Syamlal G, Jamal A, Mazurek JM [2015]. Current cigarette smoking among workers in accommodation and food services – United States 2011-2013. Morbidity and Mortality Weekly Report (MMWR) 64(29); 797-801.

Syamlal G, Mazurek JM, Dube SR [2014]. Gender differences in smoking among U.S. working adults. Am J Prev Med. Oct;47(4) 467-475.

Person holding an Electronic Vaping Product

Photo by Getty Images

Electronic Vaping Products

Electronic vaping products (EVPs) include:

  • E-cigarettes
  • E-hookahs
  • E-pipes
  • E-cigars

EVPs are devices that deliver aerosolized nicotine, flavorings, and/or other chemicals into the lungs of users. Using EVPs is sometimes referred to as “vaping.” A typical EVP device contains three main components: a battery, a heating element, and a cartridge or tank that holds the vaping liquid or e-liquid.1 Some newer devices look like universal serial bus (USB) sticks and are disposable or have a disposable pod containing e-liquid. The e-liquid is a chemical solution of nicotine, propylene glycol and glycerin. It can also contain flavorings.2-4

When a user takes a puff from an EVP, the e-liquid is heated by the heating element and forms particles and gases. The particles and gases go into the user’s lungs, some remain in their lungs, and a portion of the mixture is exhaled. Both EVP users and people around them are exposed to potentially hazardous chemicals. 5,6

Chemicals produced by EVPs can include carcinogens such as aldehydes, polycyclic aromatic hydrocarbons, and other chemicals. Various organic and flavoring compounds can also be produced when using EVPs that are irritating to the lungs.Flavoring compounds include 2,3-pentanedione and diacetyl, which NIOSH has linked to causing obliterative bronchiolitis, a devastating lung disease in workers.4 They are also thought to influence development of many tobacco-related diseases, such as:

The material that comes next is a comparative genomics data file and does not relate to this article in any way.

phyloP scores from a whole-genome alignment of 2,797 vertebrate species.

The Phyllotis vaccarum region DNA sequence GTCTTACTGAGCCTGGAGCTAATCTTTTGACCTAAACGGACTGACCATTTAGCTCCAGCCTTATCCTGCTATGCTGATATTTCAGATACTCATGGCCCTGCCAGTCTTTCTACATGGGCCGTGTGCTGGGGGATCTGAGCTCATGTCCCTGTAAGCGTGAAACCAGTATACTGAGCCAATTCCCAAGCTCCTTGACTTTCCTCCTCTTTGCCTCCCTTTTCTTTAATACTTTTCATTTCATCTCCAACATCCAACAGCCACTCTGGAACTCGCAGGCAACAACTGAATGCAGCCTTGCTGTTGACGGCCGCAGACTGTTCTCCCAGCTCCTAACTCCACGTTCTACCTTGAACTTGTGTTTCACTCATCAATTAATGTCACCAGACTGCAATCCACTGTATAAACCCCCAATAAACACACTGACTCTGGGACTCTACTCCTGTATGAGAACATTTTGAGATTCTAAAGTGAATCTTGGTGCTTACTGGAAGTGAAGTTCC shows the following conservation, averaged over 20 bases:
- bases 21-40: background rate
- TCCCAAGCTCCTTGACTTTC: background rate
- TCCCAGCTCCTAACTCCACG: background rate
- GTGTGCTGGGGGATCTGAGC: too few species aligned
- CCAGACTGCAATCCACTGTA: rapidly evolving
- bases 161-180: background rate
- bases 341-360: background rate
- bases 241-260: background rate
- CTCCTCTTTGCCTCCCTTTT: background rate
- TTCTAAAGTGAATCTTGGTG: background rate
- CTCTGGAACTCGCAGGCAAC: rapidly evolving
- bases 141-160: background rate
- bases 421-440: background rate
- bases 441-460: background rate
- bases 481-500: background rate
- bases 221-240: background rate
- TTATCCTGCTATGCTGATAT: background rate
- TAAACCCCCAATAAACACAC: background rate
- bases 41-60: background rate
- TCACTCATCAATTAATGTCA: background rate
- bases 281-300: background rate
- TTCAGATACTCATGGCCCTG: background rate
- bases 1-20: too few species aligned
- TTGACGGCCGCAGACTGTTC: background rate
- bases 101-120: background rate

• Cardiovascular disease
  • Chronic obstructive pulmonary disease (COPD)
  • Cancer 10,11

Some e-cigarettes are used to deliver aerosolized illicit drugs such as cannabis, methamphetamines, and cocaine to the user. By adding the illicit drug to the e-liquid, it may alter the characteristic of the drug (such as smell), making it difficult to know if a person is using an illicit drug.13

There is also a risk of burns following spontaneous combustion of the lithium battery in the devices.12

Using EVPs is rising among adults in the United States.7,8 As of 2019, e-cigarettes were used by approximately 4.5 to 5.5% of adults in the U.S.7,8   Potential health risks to users or bystanders exposed to secondhand smoke from EVPs is still under investigation.


Grana R, Ling P, Neal B, Glantz S [2014]. Electronic Cigarettes. Circulation; 129: 1972-1986.

Barrington-Trimis J, Samet J, McConnell R [2015]. Flavorings in electronic cigarettes an unrecognized respiratory health hazard? J Am Med Assoc; 312: 2493-2494.

Brown J, Luo W, Isabelle L, Pankow J [2014]. Candy flavorings in tobacco. Brown et al. N Eng J Med; 370:2250-2252.

Allen J, Flanigan S, LeBlanc M, Vallarino J, MacNaughton P, Stewart J, Christiani D [2015]. Flavoring chemicals in e-cigarettes: Diacetyl, 2,3-Pentanedione, and Acetoin in a sample of 51 products, including fruit, candy, and cocktail-flavored e-cigarettes. Environ Health Perspect. E-print

Czogala J, Goniewicz M, Fidelus B, Zielinska-Danch W, Travers M, Sobczak A, [2014]. Secondhand exposure to vapors from electronic cigarettes. Nic Tobac Res; 16:655–662.

Ranpara A, Stefaniak AB, Fernandez E, Lebouf RF. Effect of puffing behavior on particle size distributions and respiratory depositions from pod-style electronic cigarette, or vaping, products. Front. Public Health. 9: Article 750402 (2021).

MMWR Morb Mortal Wkly Rep. 2020 Nov 20;69(46):1736-1742. Tobacco Product Use Among Adults – United States, 2019. doi: 10.15585/mmwr.mm6946a4

Eshraghian EA, Al-Delaimy WK. A review of constituents identified in e-cigarette liquids and aerosols.Tob Prev Cessat. 2021 Feb 10;7:10.

Bitzer ZT, Goel R, Reilly SM, Elias RJ, Silakov A, Foulds J, Muscat J, Richie JP, Jr. Effect of flavoring chemicals on free radical formation in electronic cigarette aerosols. Free Rad Biol Med. 120:72-79 (2018).

Stefaniak AB, LeBouf RF, Ranpara AC, Leonard SS. Toxicology of flavoring-and cannabis-containing e-liquids used in electronic delivery systems. Pharmacol Ther. 2021 Aug;224:107838.b.

Walsh K, Sheikh Z, Johal K, Khwaja N [2016]. Case Report: Rare case of accidental fire and burns caused by e-cigarette batteries. BMJ Case Rep. doi:10.1136/ bcr-2015-212868